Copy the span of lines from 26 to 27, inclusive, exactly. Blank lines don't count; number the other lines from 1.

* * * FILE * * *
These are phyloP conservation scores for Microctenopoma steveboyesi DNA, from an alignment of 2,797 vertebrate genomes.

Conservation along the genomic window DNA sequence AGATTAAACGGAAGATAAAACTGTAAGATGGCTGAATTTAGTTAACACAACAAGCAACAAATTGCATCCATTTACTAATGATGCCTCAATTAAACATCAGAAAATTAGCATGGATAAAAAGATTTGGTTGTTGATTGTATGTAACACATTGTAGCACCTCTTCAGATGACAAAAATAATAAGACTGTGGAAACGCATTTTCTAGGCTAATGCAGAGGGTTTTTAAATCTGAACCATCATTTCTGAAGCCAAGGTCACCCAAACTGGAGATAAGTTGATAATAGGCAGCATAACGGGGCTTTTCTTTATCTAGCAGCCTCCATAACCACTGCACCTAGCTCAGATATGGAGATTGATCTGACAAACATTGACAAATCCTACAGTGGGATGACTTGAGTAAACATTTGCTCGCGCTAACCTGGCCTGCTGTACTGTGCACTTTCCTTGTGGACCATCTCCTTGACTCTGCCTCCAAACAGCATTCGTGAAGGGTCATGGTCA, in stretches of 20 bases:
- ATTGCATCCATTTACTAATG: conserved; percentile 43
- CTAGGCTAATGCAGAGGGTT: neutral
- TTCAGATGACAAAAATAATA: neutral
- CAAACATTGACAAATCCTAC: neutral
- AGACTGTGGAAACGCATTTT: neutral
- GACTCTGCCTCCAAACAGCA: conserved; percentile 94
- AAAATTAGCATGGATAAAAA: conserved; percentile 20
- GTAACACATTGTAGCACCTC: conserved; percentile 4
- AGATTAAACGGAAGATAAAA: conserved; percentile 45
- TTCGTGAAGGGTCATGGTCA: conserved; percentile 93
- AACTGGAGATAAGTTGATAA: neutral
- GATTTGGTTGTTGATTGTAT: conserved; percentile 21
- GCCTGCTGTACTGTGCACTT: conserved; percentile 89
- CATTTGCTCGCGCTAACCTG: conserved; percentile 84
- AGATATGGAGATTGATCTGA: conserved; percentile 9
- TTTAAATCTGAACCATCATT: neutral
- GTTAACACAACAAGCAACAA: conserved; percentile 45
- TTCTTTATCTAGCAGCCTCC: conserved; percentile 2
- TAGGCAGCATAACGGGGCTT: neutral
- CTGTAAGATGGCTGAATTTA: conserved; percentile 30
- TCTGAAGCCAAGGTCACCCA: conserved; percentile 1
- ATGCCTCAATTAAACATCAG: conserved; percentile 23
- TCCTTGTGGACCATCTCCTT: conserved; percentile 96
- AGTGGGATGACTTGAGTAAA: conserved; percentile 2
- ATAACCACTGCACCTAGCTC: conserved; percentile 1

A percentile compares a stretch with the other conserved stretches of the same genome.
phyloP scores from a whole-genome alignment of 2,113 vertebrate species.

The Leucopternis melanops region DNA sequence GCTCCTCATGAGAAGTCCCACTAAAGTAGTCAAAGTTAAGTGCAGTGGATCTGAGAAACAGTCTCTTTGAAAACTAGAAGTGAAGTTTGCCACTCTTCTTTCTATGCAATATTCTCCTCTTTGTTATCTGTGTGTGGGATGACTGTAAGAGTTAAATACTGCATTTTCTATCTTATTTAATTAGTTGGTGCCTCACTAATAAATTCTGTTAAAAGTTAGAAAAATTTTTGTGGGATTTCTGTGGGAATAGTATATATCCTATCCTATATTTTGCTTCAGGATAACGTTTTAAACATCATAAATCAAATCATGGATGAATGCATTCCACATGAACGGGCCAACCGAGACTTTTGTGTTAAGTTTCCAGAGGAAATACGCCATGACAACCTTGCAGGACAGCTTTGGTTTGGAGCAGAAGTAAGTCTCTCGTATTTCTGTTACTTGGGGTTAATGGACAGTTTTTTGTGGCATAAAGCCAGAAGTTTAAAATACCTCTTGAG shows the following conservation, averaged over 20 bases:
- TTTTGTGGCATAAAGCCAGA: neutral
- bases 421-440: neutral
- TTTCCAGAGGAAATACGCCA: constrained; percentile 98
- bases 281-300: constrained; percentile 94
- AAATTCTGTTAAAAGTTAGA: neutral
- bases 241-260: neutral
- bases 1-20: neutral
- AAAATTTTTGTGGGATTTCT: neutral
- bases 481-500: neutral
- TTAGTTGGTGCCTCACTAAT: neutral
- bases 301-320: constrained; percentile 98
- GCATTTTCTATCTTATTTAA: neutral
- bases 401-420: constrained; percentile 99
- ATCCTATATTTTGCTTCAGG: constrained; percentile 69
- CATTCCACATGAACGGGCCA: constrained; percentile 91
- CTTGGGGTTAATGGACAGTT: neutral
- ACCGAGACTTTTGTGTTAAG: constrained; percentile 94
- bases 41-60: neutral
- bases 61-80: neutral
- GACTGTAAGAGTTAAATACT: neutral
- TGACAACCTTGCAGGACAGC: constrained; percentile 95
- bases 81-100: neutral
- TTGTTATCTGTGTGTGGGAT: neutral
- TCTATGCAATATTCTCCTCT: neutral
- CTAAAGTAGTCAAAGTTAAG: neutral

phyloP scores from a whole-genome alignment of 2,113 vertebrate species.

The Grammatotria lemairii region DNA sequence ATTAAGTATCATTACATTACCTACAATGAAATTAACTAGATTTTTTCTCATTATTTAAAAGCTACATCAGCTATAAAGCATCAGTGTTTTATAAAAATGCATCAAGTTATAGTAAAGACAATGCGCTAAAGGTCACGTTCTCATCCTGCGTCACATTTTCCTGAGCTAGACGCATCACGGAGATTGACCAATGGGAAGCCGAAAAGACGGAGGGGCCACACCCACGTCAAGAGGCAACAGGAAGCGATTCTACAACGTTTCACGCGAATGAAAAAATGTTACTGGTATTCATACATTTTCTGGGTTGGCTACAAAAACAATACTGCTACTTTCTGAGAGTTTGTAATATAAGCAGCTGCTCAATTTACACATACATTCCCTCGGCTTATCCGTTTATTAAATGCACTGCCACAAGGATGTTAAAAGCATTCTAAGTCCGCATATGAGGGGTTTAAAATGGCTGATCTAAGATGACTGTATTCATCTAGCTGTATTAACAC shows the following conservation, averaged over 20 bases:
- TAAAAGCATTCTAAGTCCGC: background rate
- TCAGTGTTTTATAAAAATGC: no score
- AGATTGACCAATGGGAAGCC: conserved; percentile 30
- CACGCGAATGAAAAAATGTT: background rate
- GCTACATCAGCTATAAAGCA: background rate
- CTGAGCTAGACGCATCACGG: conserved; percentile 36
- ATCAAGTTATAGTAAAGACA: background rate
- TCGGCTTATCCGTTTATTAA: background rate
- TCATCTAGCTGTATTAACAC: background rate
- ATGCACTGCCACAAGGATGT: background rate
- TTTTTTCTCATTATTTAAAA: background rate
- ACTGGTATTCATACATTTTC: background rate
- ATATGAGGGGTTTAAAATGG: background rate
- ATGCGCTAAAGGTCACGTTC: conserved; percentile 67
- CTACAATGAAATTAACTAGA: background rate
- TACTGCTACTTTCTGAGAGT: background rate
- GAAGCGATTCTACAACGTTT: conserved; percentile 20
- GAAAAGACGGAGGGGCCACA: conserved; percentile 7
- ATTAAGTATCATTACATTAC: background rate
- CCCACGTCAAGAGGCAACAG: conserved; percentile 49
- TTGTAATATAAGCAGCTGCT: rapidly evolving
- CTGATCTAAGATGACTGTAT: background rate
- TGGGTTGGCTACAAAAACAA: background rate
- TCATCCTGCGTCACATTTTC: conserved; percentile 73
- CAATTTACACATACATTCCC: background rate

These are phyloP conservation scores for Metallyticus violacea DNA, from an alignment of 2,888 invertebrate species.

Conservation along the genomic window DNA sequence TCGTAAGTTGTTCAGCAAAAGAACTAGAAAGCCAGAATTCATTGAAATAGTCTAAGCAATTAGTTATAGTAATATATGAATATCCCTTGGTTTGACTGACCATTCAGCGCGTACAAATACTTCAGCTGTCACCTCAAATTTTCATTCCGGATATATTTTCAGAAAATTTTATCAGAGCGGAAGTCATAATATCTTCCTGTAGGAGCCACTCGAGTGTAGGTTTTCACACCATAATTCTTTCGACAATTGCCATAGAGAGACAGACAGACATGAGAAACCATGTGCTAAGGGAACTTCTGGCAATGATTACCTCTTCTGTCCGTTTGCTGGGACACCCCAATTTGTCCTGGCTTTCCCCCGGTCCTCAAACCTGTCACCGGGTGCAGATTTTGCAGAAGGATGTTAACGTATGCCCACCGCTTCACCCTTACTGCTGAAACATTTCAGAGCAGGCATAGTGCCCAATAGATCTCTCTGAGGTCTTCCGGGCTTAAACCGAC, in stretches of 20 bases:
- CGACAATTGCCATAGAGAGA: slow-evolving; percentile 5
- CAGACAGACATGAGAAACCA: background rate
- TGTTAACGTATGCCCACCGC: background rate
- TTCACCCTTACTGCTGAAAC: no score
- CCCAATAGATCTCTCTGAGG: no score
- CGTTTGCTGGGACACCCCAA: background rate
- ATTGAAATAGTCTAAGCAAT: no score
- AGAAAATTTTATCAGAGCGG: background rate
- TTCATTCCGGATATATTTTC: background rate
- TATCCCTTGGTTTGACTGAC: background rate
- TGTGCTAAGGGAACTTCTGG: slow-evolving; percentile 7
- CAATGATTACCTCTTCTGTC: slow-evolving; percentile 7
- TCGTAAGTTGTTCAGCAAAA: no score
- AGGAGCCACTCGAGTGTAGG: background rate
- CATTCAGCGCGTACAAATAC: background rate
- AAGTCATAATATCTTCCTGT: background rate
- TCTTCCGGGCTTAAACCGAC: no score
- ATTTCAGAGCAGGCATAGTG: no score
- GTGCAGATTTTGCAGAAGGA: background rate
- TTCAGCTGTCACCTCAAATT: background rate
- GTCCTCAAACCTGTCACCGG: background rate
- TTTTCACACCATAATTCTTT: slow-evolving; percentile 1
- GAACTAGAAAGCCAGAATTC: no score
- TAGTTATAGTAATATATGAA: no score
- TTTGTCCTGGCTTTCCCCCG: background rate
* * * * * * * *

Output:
- AGTGGGATGACTTGAGTAAA: conserved; percentile 2
- ATAACCACTGCACCTAGCTC: conserved; percentile 1